When the founder of the company that supplies the SOBI bikes spoke at a conference earlier this year, he mentioned the per-bike implementation cost being less than half of a Bixi-style system. Beyond that, I'm not sure about ongoing maintenance and operations but I'm betting they'd have similar operating costs. The GPS systems probably reduce lost bike issues though.

Permalink | Context

[ - ]

By Carded In Hamilton (anonymous) | Posted July 07, 2015 at 14:20:17 in reply to Comment 112602

Actually this is legal requirement under the HTA (highway traffic act). Almost had a leg broken by a hamilton Police officer when I asked why he wanted to see my ID.

for your sake i hope you don't meet the same one!

Permalink | Context

[ - ]

By moylek (registered) - website | Posted July 07, 2015 at 14:40:47 in reply to Comment 112614

Actually this is legal requirement under the HTA (highway traffic act). Almost had a leg broken by a hamilton Police officer when I asked why he wanted to see my ID.

!!

Really? * google google google *

Well, almost: it appears that one is required to identify oneself, but that simply stating one's name and address is sufficient. From the HTA section H8 218 ...

Cyclist to identify self 218. (1) A police officer who finds any person contravening this Act or any municipal by-law regulating traffic while in charge of a bicycle may require that person to stop and to provide identification of himself or herself. R.S.O. 1990, c. H.8, s. 218 (1).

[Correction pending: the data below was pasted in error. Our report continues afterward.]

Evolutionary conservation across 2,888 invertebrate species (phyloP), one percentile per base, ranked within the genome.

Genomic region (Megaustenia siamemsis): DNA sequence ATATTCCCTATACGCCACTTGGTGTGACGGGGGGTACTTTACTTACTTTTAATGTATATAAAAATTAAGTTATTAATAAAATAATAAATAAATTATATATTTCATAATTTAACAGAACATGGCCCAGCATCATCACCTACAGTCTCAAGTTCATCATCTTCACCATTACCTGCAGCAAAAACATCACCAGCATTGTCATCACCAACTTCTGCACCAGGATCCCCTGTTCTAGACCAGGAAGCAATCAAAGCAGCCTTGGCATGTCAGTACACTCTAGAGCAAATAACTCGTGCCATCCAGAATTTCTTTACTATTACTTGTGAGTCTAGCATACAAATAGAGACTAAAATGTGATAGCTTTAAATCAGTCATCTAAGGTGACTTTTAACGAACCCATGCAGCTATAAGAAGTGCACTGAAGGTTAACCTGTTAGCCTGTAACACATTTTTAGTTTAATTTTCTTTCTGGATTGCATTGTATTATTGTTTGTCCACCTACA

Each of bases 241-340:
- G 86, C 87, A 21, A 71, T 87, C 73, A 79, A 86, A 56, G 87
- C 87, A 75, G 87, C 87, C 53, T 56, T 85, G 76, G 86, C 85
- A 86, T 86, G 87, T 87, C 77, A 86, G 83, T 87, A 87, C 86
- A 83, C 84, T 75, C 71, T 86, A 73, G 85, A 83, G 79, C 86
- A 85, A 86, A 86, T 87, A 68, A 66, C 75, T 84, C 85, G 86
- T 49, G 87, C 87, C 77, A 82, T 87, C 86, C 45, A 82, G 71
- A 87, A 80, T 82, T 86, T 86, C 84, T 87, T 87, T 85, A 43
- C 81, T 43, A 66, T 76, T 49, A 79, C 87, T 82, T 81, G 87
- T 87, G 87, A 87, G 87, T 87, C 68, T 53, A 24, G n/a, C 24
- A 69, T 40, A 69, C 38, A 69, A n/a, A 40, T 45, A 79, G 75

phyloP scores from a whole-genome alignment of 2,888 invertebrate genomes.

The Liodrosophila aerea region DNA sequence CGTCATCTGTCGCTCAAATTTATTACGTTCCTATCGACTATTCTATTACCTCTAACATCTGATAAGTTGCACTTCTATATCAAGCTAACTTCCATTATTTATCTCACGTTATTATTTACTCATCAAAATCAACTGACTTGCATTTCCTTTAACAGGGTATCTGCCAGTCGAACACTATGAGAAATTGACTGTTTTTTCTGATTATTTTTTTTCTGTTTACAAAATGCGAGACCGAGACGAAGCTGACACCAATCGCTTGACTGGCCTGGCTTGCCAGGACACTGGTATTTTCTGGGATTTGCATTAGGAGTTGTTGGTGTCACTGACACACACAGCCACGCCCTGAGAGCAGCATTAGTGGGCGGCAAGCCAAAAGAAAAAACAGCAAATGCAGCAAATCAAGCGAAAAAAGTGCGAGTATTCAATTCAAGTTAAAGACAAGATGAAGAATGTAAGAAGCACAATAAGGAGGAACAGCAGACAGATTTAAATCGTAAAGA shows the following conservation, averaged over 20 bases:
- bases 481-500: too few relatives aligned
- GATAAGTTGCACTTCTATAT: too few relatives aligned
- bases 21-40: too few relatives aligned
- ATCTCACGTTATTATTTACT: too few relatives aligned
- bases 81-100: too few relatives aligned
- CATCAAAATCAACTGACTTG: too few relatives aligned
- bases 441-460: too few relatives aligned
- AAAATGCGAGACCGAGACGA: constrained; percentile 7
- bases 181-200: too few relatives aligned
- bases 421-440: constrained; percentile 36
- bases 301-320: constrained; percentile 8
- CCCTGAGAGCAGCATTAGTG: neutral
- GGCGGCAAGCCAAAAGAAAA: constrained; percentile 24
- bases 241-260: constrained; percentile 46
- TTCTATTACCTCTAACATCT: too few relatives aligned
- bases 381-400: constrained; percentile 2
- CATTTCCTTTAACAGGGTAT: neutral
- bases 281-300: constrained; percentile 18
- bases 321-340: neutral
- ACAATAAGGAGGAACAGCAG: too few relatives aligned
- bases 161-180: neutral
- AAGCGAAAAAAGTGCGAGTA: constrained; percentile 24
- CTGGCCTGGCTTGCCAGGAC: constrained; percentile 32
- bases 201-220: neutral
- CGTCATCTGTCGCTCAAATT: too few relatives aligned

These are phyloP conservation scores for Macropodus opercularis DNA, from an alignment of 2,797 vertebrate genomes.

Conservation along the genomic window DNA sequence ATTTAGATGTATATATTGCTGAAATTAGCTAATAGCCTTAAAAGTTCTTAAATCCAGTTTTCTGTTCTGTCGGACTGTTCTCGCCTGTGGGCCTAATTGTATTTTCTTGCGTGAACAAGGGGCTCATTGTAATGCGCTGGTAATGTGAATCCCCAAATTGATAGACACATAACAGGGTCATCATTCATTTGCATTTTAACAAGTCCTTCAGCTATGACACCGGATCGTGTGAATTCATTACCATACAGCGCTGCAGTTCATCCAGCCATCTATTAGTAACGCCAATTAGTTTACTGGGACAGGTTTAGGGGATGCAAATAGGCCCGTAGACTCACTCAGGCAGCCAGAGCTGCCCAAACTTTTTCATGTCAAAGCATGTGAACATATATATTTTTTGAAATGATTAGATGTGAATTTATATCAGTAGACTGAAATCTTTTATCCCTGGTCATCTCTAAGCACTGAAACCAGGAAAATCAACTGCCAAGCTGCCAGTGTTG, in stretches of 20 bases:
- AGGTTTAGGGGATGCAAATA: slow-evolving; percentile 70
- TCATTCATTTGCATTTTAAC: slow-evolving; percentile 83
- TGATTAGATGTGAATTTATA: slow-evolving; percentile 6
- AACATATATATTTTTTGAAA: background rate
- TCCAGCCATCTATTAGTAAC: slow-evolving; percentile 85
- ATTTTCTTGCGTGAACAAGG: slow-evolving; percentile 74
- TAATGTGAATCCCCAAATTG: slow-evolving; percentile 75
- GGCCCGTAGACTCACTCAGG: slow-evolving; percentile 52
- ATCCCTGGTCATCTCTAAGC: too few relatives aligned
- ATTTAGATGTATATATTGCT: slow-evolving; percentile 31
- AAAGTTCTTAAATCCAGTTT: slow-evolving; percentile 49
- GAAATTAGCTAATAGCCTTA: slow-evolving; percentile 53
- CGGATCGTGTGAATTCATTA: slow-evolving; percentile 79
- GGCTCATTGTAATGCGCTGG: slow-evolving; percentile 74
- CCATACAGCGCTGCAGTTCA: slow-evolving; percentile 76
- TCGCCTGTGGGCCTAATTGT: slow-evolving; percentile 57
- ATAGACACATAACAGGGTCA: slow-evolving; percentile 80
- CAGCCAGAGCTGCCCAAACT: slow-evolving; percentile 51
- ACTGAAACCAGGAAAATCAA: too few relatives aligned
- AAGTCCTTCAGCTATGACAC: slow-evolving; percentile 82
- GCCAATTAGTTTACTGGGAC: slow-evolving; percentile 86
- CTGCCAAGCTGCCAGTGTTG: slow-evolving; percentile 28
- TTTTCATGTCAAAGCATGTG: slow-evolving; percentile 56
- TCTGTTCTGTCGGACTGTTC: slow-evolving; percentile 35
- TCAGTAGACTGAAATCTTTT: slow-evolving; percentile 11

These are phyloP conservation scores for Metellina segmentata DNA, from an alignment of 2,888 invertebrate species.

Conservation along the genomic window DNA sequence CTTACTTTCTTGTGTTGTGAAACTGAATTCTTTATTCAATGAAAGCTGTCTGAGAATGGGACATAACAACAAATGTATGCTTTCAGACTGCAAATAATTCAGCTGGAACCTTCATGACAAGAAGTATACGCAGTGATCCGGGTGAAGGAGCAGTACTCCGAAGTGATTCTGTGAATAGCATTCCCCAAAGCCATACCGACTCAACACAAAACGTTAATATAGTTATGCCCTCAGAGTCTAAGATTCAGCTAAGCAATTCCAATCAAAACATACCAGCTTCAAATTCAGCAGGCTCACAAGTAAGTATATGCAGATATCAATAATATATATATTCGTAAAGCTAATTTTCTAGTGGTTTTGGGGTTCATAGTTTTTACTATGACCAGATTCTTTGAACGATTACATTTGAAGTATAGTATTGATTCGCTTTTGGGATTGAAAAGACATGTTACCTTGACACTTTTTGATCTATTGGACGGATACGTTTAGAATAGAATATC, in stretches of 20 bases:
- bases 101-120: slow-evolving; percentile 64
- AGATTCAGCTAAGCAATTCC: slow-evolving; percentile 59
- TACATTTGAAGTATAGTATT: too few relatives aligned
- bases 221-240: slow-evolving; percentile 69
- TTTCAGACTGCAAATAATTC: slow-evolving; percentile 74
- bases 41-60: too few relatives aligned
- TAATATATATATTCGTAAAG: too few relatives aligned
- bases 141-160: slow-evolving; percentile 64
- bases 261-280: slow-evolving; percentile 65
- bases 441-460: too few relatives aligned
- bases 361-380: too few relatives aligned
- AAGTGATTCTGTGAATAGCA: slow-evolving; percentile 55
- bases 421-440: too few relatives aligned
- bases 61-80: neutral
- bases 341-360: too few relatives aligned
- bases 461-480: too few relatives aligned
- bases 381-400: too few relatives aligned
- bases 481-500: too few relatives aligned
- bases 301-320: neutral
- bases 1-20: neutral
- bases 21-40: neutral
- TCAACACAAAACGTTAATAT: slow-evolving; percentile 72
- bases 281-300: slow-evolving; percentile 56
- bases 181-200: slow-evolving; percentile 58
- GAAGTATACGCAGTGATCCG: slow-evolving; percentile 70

Idem (2) Every person who is required to stop, by a police officer acting under subsection (1), shall stop and identify himself or herself to the police officer. R.S.O. 1990, c. H.8, s. 218 (2).

Idem (3) For the purposes of this section, giving one’s correct name and address is sufficient identification. R.S.O. 1990, c. H.8, s. 218 (3).

Comment edited by moylek on 2015-07-07 14:42:23

Permalink | Context

[ - ]

By knocked out (anonymous) | Posted July 07, 2015 at 14:54:55 in reply to Comment 112618

What if you have been knocked out or run over by a car. It is a lot easier for everyone if you have id on you.

Permalink | Context

[ - ]

By moylek (registered) - website | Posted July 07, 2015 at 14:57:34 in reply to Comment 112620

What if you have been knocked out or run over by a car. It is a lot easier for everyone if you have id on you.

Granted. I carry id when biking about as often as I carry id while walking: sometimes.

Permalink | Context

[ - ]

By Itsnot physics (anonymous) | Posted July 07, 2015 at 15:00:58 in reply to Comment 112597

Accidents can be caused by cyclists without the cycle directly causing damage. The physics has nothing to do with it.

Cars are registered so police can give drivers tickets for infractions and to enforce other laws in addition to holding owners responsible. Same for bikes. Its a lot easier for the police if you have identification and if a bike is registered. Shouldn't cost that much. Could be done on purchase.

Permalink | Context

[ - ]

By metoo2 (anonymous) | Posted July 07, 2015 at 15:04:10 in reply to Comment 112621

I always carry ID

Permalink | Context

[ - ]

By righton (anonymous) | Posted July 07, 2015 at 15:12:50 in reply to Comment 112601

The world would be far better without cars.

Permalink | Context

[ - ]

By Nofees (anonymous) | Posted July 07, 2015 at 15:24:41 in reply to Comment 112597

There is no fee for registering a pleasure craft in Canada.

Permalink | Context

[ - ]

By Welcome (anonymous) | Posted July 07, 2015 at 15:31:49

What a beautiful rabbit hole.

Permalink | Context

[ - ]

By kevlahan (registered) | Posted July 07, 2015 at 16:10:31 in reply to Comment 112622

But accidents can also be caused by pedestrians ... who can also be ticketed. But pedestrians do not have to be licensed or carry id.